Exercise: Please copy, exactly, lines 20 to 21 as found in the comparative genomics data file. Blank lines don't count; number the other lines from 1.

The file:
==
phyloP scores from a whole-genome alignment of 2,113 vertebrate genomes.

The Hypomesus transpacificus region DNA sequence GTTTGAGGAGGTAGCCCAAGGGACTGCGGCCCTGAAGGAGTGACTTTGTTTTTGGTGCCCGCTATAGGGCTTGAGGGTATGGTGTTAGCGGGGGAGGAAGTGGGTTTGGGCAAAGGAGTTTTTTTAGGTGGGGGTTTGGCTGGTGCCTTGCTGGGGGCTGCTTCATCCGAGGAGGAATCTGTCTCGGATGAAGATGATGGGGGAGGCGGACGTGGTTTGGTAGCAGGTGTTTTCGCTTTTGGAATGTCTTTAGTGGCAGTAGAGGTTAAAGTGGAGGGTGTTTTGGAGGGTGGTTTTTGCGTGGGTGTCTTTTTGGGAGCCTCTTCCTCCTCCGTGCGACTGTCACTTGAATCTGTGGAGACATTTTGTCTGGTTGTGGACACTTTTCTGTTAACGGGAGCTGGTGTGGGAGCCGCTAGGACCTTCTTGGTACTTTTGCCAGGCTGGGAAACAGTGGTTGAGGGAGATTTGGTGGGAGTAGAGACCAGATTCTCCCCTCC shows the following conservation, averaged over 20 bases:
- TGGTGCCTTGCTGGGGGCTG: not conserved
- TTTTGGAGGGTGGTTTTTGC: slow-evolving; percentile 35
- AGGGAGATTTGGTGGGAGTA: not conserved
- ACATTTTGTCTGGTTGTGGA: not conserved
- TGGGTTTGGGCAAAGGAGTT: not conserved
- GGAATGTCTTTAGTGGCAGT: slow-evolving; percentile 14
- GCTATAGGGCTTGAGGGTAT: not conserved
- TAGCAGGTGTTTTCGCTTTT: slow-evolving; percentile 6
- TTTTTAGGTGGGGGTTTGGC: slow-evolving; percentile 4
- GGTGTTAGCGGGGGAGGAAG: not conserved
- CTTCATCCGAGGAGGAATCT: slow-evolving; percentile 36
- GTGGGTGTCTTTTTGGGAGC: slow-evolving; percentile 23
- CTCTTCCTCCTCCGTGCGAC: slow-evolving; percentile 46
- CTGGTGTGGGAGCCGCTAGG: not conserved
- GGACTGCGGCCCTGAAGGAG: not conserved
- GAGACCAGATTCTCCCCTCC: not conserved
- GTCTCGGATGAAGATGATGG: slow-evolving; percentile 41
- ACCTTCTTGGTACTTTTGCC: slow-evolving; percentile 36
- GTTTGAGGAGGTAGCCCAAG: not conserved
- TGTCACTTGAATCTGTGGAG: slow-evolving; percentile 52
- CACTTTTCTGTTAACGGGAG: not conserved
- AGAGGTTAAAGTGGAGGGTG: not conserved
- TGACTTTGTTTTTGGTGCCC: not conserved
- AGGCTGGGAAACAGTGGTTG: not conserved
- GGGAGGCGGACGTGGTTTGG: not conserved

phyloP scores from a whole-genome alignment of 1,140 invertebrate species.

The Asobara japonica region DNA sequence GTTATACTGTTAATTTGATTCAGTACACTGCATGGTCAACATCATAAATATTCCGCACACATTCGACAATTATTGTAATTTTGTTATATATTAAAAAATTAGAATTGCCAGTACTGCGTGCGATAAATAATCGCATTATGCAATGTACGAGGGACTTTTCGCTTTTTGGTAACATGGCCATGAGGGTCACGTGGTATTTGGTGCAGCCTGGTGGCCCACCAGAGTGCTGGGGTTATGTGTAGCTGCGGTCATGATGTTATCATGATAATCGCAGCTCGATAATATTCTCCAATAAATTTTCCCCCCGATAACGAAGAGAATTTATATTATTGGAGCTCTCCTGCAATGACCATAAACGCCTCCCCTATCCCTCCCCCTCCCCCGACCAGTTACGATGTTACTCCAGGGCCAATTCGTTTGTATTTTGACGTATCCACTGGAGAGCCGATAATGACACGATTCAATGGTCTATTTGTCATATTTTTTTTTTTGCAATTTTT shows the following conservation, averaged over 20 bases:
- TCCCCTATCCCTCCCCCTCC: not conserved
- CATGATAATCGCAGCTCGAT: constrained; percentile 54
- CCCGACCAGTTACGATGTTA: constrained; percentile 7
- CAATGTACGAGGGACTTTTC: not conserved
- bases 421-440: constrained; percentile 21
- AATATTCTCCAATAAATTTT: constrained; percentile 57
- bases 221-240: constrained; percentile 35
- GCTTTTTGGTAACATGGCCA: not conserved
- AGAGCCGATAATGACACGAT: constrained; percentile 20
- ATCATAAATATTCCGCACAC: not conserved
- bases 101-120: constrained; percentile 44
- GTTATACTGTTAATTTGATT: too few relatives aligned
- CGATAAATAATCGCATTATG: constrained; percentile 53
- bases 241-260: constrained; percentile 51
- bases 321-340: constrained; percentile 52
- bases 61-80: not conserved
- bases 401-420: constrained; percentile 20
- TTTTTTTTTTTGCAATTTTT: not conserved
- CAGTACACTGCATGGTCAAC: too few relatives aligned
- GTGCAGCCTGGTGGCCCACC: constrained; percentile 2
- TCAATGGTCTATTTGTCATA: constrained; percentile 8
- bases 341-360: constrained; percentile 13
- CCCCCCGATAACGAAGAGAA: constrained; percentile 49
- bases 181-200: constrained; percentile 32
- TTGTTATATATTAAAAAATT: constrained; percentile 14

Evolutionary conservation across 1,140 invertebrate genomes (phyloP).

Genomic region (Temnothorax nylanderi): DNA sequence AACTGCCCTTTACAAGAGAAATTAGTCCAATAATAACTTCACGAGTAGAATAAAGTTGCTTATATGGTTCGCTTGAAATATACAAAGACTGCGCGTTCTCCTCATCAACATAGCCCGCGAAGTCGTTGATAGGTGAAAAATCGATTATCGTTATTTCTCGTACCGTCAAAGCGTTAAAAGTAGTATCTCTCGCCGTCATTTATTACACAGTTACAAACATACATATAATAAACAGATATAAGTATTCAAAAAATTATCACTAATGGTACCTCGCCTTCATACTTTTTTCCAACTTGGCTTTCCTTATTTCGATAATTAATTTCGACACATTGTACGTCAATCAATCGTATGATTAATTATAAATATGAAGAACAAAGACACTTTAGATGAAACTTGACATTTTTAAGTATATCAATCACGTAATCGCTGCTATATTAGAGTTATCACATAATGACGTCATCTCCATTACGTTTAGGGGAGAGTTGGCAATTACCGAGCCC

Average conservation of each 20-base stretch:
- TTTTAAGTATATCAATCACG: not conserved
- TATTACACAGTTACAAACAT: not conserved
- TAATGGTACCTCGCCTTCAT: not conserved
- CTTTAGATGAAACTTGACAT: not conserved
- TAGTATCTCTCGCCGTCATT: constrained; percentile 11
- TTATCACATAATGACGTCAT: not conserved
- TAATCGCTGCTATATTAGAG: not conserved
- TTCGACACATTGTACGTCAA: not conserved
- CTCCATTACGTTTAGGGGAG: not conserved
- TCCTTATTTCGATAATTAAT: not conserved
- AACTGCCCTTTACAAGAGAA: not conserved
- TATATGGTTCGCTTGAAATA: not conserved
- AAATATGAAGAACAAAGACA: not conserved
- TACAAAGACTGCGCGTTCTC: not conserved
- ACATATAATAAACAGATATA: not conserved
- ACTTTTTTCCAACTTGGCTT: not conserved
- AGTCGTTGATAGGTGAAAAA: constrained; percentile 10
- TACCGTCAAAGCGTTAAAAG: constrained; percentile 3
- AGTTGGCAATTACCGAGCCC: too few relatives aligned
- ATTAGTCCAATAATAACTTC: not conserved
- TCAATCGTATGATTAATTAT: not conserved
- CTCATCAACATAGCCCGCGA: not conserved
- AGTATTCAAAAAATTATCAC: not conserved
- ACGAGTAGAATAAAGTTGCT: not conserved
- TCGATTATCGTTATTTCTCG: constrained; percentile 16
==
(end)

- ACCTTCTTGGTACTTTTGCC: slow-evolving; percentile 36
- GTTTGAGGAGGTAGCCCAAG: not conserved